‘Hello Sir, do you sell any bubbles for spirit levels? How about any tartan paint? Or maybe a long weight?’
The days of being a tradesmen starting out in the trade are an interesting time. You’re learning, adapting and growing, but you’re out in the field and not in the comfort of a classroom. Things suddenly seem different. The question is; if you were to start over, what would you do differently? If you bumped into your fresh faced younger self in the street, what advice would you give them? Apart from obviously stop wasting your dinner money…
We asked some of our favourite Twitter friends what advice they’d give to their younger tradesman self starting out in the trade. This is what they had to say-
“If you promise to carry work out on a certain date, stick to it. Some tradesmen have a reputation for taking far too much work on and jumping from job to job, leaving customers days before returning to complete work. Always prioritise the customer & don’t delay starting work, it’ll only frustrate customers. They’ll go elsewhere & it will dampen your reputation.”
Anthony Honeyford of Creative Design (Website here) emphasises the need for communication“Communicating is the key to a smooth running job – keeping everyone in the loop prevents logistical mistakes”
Nicola Butcher Twitter page here focussed on two things. Preparation and having impeccable customer service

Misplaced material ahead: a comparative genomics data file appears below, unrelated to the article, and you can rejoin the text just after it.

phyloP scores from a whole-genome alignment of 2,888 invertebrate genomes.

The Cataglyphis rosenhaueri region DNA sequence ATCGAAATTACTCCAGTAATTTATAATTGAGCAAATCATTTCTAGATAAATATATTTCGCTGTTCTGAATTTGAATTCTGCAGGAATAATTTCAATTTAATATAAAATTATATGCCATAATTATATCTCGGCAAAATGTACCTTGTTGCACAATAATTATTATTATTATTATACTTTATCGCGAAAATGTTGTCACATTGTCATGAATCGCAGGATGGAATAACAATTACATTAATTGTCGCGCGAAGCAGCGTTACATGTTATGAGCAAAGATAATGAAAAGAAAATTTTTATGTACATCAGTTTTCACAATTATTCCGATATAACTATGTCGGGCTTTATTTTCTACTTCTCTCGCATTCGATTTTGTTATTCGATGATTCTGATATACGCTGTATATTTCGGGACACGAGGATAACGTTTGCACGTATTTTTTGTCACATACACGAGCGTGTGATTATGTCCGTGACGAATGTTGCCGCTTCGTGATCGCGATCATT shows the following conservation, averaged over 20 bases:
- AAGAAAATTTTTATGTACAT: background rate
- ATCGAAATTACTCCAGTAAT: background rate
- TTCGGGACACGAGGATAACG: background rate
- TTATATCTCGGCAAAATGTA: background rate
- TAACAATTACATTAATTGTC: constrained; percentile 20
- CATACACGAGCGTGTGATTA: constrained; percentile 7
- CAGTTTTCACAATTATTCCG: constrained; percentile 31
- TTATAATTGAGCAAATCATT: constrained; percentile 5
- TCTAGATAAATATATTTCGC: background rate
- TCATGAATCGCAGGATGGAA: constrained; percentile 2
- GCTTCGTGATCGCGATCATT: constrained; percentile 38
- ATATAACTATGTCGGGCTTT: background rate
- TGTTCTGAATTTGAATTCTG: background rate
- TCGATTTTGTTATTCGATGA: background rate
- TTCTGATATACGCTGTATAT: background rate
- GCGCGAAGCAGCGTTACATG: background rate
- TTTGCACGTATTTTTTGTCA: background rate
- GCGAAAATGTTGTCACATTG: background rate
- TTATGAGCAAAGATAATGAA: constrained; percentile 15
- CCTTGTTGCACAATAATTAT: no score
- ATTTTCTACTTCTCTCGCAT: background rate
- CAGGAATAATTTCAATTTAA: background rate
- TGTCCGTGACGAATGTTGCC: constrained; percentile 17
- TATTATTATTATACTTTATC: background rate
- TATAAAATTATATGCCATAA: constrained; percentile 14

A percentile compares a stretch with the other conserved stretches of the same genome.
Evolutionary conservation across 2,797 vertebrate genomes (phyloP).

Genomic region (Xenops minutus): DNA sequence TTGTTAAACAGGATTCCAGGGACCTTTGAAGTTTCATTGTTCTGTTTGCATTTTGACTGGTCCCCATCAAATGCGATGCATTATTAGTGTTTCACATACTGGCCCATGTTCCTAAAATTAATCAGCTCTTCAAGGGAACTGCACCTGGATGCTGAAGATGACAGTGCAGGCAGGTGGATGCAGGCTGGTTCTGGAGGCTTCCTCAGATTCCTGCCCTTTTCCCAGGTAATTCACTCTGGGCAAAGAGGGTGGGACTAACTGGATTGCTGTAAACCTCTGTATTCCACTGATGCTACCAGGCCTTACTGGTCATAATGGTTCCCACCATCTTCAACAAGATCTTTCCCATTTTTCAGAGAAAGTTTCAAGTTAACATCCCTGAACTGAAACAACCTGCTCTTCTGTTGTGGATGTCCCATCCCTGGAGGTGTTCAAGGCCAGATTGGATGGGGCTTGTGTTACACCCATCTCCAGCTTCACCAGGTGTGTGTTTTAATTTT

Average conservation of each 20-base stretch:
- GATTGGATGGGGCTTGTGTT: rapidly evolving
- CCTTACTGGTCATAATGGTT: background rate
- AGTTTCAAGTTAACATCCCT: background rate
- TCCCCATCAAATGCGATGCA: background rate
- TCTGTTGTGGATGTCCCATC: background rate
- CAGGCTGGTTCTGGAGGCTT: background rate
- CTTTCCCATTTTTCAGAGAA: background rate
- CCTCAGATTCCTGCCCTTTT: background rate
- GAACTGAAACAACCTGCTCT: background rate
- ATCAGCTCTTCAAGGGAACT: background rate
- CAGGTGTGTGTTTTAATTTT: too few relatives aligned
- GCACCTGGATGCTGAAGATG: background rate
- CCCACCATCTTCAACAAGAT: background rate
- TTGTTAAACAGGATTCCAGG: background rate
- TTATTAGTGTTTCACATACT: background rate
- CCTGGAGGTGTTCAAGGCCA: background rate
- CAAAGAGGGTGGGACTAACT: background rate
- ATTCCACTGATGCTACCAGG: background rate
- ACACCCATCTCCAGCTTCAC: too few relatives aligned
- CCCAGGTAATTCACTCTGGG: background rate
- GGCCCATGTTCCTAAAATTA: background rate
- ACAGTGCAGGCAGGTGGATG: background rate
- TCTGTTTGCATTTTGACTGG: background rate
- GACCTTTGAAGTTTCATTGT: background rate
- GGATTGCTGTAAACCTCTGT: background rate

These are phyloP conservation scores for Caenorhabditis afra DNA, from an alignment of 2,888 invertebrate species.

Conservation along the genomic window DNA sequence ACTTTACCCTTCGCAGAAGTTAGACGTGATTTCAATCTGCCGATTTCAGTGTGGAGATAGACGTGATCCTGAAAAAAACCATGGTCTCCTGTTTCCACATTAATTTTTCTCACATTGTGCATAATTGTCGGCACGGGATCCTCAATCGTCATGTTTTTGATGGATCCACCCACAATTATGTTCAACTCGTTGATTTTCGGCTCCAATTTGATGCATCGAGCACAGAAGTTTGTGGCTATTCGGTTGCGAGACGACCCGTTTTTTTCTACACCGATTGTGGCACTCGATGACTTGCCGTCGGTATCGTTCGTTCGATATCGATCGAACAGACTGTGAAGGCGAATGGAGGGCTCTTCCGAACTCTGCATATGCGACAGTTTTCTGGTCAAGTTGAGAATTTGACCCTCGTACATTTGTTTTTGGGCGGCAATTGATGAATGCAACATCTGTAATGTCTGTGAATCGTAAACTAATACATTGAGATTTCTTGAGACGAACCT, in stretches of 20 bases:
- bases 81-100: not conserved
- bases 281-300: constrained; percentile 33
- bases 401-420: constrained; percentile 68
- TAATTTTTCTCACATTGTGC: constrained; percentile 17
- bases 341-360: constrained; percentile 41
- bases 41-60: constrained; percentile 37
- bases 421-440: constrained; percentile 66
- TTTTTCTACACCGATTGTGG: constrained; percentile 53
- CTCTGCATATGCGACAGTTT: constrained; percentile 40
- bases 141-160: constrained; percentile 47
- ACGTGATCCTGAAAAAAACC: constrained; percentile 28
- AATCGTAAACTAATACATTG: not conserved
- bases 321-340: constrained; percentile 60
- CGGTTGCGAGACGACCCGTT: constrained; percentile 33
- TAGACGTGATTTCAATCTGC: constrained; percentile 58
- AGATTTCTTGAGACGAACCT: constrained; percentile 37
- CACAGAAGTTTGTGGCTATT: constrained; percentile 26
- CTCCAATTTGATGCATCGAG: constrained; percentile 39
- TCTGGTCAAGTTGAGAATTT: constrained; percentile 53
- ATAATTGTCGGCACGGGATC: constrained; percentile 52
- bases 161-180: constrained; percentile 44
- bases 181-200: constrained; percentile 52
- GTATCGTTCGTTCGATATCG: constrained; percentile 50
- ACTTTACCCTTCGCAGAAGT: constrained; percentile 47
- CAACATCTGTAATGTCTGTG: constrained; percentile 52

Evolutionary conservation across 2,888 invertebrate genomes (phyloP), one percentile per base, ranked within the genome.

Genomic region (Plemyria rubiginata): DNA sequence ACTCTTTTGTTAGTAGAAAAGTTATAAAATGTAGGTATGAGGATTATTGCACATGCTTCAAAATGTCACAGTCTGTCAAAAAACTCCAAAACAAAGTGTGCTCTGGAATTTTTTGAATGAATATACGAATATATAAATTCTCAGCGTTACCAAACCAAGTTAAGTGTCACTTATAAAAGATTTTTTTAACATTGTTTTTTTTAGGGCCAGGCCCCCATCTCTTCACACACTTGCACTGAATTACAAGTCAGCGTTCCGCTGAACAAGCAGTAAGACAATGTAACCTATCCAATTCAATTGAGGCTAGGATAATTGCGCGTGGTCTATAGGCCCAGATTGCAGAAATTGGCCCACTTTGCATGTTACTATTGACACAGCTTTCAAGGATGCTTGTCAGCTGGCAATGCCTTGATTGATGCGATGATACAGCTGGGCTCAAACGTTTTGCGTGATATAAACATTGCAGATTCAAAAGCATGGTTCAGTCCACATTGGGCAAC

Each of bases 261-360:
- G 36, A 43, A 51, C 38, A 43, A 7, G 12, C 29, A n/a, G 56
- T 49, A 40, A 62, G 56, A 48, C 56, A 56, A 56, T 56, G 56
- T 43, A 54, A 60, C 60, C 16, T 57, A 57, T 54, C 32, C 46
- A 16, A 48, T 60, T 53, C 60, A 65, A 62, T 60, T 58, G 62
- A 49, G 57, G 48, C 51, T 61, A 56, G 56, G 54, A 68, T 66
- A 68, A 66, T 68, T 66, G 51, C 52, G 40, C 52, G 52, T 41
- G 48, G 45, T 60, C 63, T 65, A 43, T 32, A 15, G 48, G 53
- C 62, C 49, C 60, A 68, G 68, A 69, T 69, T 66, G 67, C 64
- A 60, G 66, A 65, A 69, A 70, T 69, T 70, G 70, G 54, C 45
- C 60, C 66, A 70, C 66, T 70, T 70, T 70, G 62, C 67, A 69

“Definitely picking the right college. I was offered my apprenticeship before college started, I thought that was the hard part. I went to the first college I visited and although I completed my apprenticeship there it was far from a smooth ride
One thing I wish I’d done is spend a lot of time learning how to sharpen your tools, sharp chisels will improve your work incredibly, just a shame it took me so long to learn, practice at home!
Also customer service. When starting out on your own you will make mistakes every day, that doesn’t matter if you stay professional and fix them, I managed to make a major mistake on a job 3 times in one day and finish the job at 6 pm what I should have finished at midday, I was so ashamed of myself and thought I’d ruined everything, to my surprise the customer phoned me a week later wanting another job doing and is now a regular customer!”
Craig from the East Riding College’s construction departmentTwitter page said-
“Listen, watch and never stop asking questions”
John Fowell, 30 year experienced Mechanic/ Builder/ Joiner highlighted the danger of not taking yourself too seriously-
“The main thing about being a young tradesmen is don’t take yourself too seriously; and be available to help however you can. You’ve got to be ready to make a fair few cups of tea and do a butty run or ten. Don’t let your ego get the better of you. Your seniors and colleagues will be much more respectful and helpful to you if you’re willing to learn. It’ll get you a long way”
So there we have it. Be attentive, helpful, and make sure you do your preparation.